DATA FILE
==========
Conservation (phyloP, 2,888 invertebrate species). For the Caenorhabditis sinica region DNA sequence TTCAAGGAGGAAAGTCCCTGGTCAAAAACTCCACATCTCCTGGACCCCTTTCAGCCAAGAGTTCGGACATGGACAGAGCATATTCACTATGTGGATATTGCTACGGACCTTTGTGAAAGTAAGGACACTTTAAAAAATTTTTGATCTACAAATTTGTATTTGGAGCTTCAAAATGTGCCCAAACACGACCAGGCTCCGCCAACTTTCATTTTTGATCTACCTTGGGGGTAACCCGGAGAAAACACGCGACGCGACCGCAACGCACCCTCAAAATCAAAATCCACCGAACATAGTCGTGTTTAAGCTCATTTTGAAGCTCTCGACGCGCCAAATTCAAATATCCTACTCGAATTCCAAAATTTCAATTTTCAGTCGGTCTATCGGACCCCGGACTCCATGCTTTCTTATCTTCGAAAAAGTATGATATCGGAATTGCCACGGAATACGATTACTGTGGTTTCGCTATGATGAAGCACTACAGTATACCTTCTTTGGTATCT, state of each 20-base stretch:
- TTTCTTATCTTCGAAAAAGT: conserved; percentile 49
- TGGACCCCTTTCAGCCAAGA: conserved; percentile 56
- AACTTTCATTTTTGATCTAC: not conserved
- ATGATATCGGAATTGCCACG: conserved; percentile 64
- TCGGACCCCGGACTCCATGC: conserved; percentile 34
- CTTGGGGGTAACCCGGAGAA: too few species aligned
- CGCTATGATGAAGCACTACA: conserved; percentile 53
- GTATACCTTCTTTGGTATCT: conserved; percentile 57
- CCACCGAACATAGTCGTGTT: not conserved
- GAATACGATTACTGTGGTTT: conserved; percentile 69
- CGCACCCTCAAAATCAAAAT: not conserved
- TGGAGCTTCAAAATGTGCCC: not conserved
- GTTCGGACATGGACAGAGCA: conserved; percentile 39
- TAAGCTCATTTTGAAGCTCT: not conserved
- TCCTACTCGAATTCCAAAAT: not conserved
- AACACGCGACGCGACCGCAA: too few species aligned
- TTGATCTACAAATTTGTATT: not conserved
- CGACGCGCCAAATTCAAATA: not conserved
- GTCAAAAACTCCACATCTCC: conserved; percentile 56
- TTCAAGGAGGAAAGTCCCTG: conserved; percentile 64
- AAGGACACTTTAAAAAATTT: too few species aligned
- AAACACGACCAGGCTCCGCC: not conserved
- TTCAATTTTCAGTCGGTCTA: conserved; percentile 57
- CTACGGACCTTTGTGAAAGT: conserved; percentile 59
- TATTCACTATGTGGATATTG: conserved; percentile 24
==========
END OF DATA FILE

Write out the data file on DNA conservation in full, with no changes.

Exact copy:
Conservation (phyloP, 2,888 invertebrate species). For the Caenorhabditis sinica region DNA sequence TTCAAGGAGGAAAGTCCCTGGTCAAAAACTCCACATCTCCTGGACCCCTTTCAGCCAAGAGTTCGGACATGGACAGAGCATATTCACTATGTGGATATTGCTACGGACCTTTGTGAAAGTAAGGACACTTTAAAAAATTTTTGATCTACAAATTTGTATTTGGAGCTTCAAAATGTGCCCAAACACGACCAGGCTCCGCCAACTTTCATTTTTGATCTACCTTGGGGGTAACCCGGAGAAAACACGCGACGCGACCGCAACGCACCCTCAAAATCAAAATCCACCGAACATAGTCGTGTTTAAGCTCATTTTGAAGCTCTCGACGCGCCAAATTCAAATATCCTACTCGAATTCCAAAATTTCAATTTTCAGTCGGTCTATCGGACCCCGGACTCCATGCTTTCTTATCTTCGAAAAAGTATGATATCGGAATTGCCACGGAATACGATTACTGTGGTTTCGCTATGATGAAGCACTACAGTATACCTTCTTTGGTATCT, state of each 20-base stretch:
- TTTCTTATCTTCGAAAAAGT: conserved; percentile 49
- TGGACCCCTTTCAGCCAAGA: conserved; percentile 56
- AACTTTCATTTTTGATCTAC: not conserved
- ATGATATCGGAATTGCCACG: conserved; percentile 64
- TCGGACCCCGGACTCCATGC: conserved; percentile 34
- CTTGGGGGTAACCCGGAGAA: too few species aligned
- CGCTATGATGAAGCACTACA: conserved; percentile 53
- GTATACCTTCTTTGGTATCT: conserved; percentile 57
- CCACCGAACATAGTCGTGTT: not conserved
- GAATACGATTACTGTGGTTT: conserved; percentile 69
- CGCACCCTCAAAATCAAAAT: not conserved
- TGGAGCTTCAAAATGTGCCC: not conserved
- GTTCGGACATGGACAGAGCA: conserved; percentile 39
- TAAGCTCATTTTGAAGCTCT: not conserved
- TCCTACTCGAATTCCAAAAT: not conserved
- AACACGCGACGCGACCGCAA: too few species aligned
- TTGATCTACAAATTTGTATT: not conserved
- CGACGCGCCAAATTCAAATA: not conserved
- GTCAAAAACTCCACATCTCC: conserved; percentile 56
- TTCAAGGAGGAAAGTCCCTG: conserved; percentile 64
- AAGGACACTTTAAAAAATTT: too few species aligned
- AAACACGACCAGGCTCCGCC: not conserved
- TTCAATTTTCAGTCGGTCTA: conserved; percentile 57
- CTACGGACCTTTGTGAAAGT: conserved; percentile 59
- TATTCACTATGTGGATATTG: conserved; percentile 24